Constipation is a common gastrointestinal problem, which causes many expenses for the community with an estimated prevalence of 1% to 80%, worldwide,[2] where the condition is characterized by a wide geographical variation. It is noteworthy that the varieties of definitions have led to a wide range of prevalence.

Chronic constipation is a complicated condition among older individuals, which is characterized by difficult stool passage.[3] In this regard, this condition has a close relationship with the patientsquality of life,[4] and consuming health resources.[5,6]

In this regard, we aimed to perform an integrative review of the literature to provide a better understanding of the pathophysiology of chronic constipation. As a matter of fact, appropriate understanding of this disease can play a key role in managing disease and planning better treatments. The main sources selected from bibliographic databases include PubMed, Scopus, Science Direct, and Google Scholar, etc. Details of the keywords were applied to find the best resources. This study is a review article dealing with chronic constipation, which is a topic with several causes.

1.1 Prevalence and risk factors of constipation

The definition of constipation is different among studies, where most studies are based on a questionnaire and may result from an organic condition. Overall, the average prevalence of constipation in adults has been estimated as 16% worldwide (varies between 0.7% and 79%); whereas the prevalence of 33.5% was attributed to adults aged 60 to 110 years. This heterogeneous condition is correlated with the patient quality of life,[4] and healthcare resource consumption.[5] The prevalence of constipation in Iran ranged from 1.4% to 37%, while the prevalence of functional constipation was determined as 24.2%.[7] Epidemiological studies have revealed that high prevalence of chronic constipation is associated with age progression, as far as we know.[8,9]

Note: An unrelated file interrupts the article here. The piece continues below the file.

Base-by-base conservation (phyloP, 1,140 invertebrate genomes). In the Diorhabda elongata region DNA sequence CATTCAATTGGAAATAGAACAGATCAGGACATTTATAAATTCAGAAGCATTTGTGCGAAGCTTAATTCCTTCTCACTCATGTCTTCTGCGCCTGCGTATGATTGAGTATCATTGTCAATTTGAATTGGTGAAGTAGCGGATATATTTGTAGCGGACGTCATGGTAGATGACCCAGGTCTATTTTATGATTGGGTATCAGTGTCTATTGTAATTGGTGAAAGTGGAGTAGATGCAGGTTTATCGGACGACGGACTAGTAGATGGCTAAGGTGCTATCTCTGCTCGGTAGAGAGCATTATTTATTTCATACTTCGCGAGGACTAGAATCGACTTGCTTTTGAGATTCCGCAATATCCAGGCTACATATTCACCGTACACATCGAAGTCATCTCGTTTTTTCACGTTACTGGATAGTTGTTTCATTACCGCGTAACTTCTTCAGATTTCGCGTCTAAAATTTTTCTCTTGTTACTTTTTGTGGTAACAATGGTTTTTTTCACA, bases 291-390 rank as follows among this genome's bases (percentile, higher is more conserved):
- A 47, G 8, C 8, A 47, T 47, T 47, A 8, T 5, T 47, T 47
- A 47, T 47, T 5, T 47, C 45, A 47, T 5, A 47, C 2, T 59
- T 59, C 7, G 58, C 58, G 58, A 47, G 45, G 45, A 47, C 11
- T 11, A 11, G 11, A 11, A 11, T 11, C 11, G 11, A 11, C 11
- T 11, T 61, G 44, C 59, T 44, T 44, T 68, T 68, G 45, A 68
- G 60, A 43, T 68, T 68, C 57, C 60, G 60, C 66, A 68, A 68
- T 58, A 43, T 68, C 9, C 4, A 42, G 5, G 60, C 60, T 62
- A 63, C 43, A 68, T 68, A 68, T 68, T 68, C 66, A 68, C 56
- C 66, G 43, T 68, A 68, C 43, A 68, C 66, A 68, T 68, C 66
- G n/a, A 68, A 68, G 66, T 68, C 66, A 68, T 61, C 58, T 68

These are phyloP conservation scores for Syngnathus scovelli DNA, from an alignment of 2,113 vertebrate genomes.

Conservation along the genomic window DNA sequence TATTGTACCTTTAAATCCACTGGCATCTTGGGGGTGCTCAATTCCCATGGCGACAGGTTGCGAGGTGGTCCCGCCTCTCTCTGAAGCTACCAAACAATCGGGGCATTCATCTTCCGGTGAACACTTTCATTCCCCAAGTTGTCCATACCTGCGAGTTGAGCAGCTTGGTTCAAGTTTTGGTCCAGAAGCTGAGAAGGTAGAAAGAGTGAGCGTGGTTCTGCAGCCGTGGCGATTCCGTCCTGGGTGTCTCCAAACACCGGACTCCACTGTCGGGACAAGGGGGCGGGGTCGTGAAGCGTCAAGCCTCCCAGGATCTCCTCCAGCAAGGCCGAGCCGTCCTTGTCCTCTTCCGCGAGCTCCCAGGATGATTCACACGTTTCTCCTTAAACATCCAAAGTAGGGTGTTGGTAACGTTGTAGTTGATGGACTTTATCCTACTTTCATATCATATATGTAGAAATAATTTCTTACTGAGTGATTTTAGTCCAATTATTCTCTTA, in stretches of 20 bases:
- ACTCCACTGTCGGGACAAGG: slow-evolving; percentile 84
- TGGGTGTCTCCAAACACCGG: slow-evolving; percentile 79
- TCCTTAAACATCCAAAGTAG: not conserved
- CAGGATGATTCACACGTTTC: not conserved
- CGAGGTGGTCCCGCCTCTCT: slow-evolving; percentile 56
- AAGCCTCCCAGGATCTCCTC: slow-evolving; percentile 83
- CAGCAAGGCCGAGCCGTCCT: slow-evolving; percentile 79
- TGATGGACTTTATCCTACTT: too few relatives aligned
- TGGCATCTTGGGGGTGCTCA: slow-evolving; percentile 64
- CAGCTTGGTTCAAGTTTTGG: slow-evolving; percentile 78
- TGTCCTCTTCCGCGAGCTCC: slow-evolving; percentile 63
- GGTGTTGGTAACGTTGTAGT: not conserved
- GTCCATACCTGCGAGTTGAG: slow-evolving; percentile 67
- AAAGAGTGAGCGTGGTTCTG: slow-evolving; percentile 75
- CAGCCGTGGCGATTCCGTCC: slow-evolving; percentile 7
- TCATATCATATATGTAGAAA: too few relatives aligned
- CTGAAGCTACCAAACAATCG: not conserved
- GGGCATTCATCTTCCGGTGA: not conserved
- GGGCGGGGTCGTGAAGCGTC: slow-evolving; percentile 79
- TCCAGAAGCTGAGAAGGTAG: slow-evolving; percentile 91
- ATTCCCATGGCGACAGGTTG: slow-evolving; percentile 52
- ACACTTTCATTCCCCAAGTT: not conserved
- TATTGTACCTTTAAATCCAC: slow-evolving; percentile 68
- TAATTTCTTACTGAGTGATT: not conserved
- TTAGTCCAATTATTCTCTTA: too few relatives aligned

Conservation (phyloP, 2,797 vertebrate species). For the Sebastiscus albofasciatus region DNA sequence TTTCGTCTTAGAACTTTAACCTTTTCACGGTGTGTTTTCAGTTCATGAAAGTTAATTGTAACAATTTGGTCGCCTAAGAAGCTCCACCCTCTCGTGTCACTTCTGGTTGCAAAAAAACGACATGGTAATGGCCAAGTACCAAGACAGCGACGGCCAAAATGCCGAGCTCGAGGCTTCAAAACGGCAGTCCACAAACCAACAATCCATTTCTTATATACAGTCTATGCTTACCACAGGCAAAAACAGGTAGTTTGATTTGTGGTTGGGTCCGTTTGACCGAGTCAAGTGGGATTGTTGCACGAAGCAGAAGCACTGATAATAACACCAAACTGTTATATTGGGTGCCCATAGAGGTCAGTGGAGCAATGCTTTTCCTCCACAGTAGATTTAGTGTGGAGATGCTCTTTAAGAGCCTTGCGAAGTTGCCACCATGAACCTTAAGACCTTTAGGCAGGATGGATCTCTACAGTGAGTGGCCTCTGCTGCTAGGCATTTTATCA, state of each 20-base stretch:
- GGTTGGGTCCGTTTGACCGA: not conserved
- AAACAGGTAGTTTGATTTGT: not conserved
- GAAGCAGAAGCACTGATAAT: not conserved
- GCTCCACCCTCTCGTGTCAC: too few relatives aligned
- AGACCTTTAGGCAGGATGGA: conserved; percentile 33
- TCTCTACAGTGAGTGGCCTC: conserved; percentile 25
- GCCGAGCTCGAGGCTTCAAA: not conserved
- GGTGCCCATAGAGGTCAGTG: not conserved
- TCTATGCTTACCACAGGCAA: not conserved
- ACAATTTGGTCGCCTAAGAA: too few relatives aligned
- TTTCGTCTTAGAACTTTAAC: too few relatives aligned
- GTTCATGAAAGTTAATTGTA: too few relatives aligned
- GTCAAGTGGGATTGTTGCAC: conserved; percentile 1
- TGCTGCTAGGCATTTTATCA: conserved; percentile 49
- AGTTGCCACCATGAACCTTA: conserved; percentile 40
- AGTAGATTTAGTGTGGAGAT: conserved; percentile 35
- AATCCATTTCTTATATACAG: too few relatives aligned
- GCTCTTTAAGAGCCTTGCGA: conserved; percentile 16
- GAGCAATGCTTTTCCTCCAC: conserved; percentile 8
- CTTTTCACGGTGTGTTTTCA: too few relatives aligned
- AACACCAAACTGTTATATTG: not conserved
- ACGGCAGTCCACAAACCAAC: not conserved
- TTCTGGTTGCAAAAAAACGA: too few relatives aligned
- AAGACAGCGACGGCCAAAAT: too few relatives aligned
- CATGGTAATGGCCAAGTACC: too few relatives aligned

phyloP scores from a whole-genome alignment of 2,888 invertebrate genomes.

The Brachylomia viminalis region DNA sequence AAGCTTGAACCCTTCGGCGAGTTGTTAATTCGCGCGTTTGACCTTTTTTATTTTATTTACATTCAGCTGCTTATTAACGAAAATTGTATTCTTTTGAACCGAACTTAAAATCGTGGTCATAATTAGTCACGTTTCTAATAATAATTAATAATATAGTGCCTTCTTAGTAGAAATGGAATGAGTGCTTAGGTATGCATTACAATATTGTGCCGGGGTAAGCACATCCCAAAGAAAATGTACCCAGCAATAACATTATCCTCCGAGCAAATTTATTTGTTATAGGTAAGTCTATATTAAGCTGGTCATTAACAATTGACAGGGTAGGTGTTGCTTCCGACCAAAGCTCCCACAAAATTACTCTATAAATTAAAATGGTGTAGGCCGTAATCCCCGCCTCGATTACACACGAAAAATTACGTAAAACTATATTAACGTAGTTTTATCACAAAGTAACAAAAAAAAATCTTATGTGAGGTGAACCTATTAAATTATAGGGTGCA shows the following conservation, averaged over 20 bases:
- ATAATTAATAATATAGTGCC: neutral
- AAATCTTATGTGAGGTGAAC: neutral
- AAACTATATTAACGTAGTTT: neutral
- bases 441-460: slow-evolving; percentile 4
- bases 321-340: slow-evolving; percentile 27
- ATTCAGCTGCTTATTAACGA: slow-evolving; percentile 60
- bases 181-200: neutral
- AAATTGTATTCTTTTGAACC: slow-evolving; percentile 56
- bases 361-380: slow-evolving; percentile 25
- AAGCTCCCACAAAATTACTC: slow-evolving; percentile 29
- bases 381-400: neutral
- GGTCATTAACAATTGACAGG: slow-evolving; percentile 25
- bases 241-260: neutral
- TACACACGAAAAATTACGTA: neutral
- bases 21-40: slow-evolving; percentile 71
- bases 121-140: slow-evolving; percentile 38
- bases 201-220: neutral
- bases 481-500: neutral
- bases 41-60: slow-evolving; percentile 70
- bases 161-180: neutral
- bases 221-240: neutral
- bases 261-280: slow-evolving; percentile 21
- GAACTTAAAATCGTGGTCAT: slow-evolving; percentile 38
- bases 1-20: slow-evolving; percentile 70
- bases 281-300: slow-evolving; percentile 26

1.2 Age and gender distribution

Constipation among older people is far more common than younger people. Common causes of constipation in the elderly are linked to several factors including lack of normal bowel movements or aging, lack of proper diet, lack of adequate fluid intake, lack of adequate physical activity, illness or the use of drugs. The prevalence of this condition is higher in adults over 65 years of age due to a loose-fitting dentures or tooth loss, resulting in chewing difficulty, which forces the patient to select soft and soft fiber materials. Low-fiber foods are consumed by those who have lost their interest or are having difficulty swallowing.

The prevalence of anatomic abnormalities such as rectocele, pelvic floor dyssynergia, and prolapse, was reported to be higher in the elderly.[7] On the other hand, constipation is more common in women than in men. Moreover, severe constipation is markedly seen in elderly women as compared with that of male individuals.[10] During pregnancy, especially in the last months, the risk of constipation is high due to a significant increase of sex hormones, a decreased intestinal movement and delayed intestinal emptying because of mechanical pressure.

It has been reported that women are more likely to suffer from constipation in the premenopausal period, where it may be related to fluctuations in female sexual hormones and feelings. Furthermore, the use of laxatives is much more likely in women when they are seeking more health care for constipation.[11]